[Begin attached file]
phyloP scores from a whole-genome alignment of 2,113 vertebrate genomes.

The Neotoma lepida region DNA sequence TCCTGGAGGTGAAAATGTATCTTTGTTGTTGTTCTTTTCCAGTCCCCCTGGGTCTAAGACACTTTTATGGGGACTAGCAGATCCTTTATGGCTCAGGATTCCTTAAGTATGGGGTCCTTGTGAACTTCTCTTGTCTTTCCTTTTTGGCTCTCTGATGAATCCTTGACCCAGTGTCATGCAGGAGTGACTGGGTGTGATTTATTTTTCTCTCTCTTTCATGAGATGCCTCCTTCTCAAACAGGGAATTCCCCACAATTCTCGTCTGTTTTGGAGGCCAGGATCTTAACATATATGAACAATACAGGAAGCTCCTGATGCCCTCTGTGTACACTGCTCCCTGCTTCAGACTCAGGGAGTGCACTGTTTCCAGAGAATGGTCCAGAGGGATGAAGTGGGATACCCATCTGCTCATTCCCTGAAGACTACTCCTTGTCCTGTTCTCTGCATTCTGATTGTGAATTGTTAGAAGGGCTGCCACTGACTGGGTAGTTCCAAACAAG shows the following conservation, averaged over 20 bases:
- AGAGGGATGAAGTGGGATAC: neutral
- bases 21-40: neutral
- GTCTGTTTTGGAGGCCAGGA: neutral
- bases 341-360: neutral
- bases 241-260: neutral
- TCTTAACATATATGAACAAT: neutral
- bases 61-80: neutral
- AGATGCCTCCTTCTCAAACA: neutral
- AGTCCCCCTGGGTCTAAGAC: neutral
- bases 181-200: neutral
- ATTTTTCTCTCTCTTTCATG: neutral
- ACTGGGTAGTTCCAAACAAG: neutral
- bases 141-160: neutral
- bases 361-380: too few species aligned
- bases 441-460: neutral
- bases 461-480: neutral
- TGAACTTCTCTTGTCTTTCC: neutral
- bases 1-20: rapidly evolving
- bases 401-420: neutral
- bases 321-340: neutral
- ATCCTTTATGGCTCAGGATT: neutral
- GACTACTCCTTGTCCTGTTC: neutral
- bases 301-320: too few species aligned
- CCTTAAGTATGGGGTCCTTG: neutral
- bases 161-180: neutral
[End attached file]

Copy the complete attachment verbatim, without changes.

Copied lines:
phyloP scores from a whole-genome alignment of 2,113 vertebrate genomes.

The Neotoma lepida region DNA sequence TCCTGGAGGTGAAAATGTATCTTTGTTGTTGTTCTTTTCCAGTCCCCCTGGGTCTAAGACACTTTTATGGGGACTAGCAGATCCTTTATGGCTCAGGATTCCTTAAGTATGGGGTCCTTGTGAACTTCTCTTGTCTTTCCTTTTTGGCTCTCTGATGAATCCTTGACCCAGTGTCATGCAGGAGTGACTGGGTGTGATTTATTTTTCTCTCTCTTTCATGAGATGCCTCCTTCTCAAACAGGGAATTCCCCACAATTCTCGTCTGTTTTGGAGGCCAGGATCTTAACATATATGAACAATACAGGAAGCTCCTGATGCCCTCTGTGTACACTGCTCCCTGCTTCAGACTCAGGGAGTGCACTGTTTCCAGAGAATGGTCCAGAGGGATGAAGTGGGATACCCATCTGCTCATTCCCTGAAGACTACTCCTTGTCCTGTTCTCTGCATTCTGATTGTGAATTGTTAGAAGGGCTGCCACTGACTGGGTAGTTCCAAACAAG shows the following conservation, averaged over 20 bases:
- AGAGGGATGAAGTGGGATAC: neutral
- bases 21-40: neutral
- GTCTGTTTTGGAGGCCAGGA: neutral
- bases 341-360: neutral
- bases 241-260: neutral
- TCTTAACATATATGAACAAT: neutral
- bases 61-80: neutral
- AGATGCCTCCTTCTCAAACA: neutral
- AGTCCCCCTGGGTCTAAGAC: neutral
- bases 181-200: neutral
- ATTTTTCTCTCTCTTTCATG: neutral
- ACTGGGTAGTTCCAAACAAG: neutral
- bases 141-160: neutral
- bases 361-380: too few species aligned
- bases 441-460: neutral
- bases 461-480: neutral
- TGAACTTCTCTTGTCTTTCC: neutral
- bases 1-20: rapidly evolving
- bases 401-420: neutral
- bases 321-340: neutral
- ATCCTTTATGGCTCAGGATT: neutral
- GACTACTCCTTGTCCTGTTC: neutral
- bases 301-320: too few species aligned
- CCTTAAGTATGGGGTCCTTG: neutral
- bases 161-180: neutral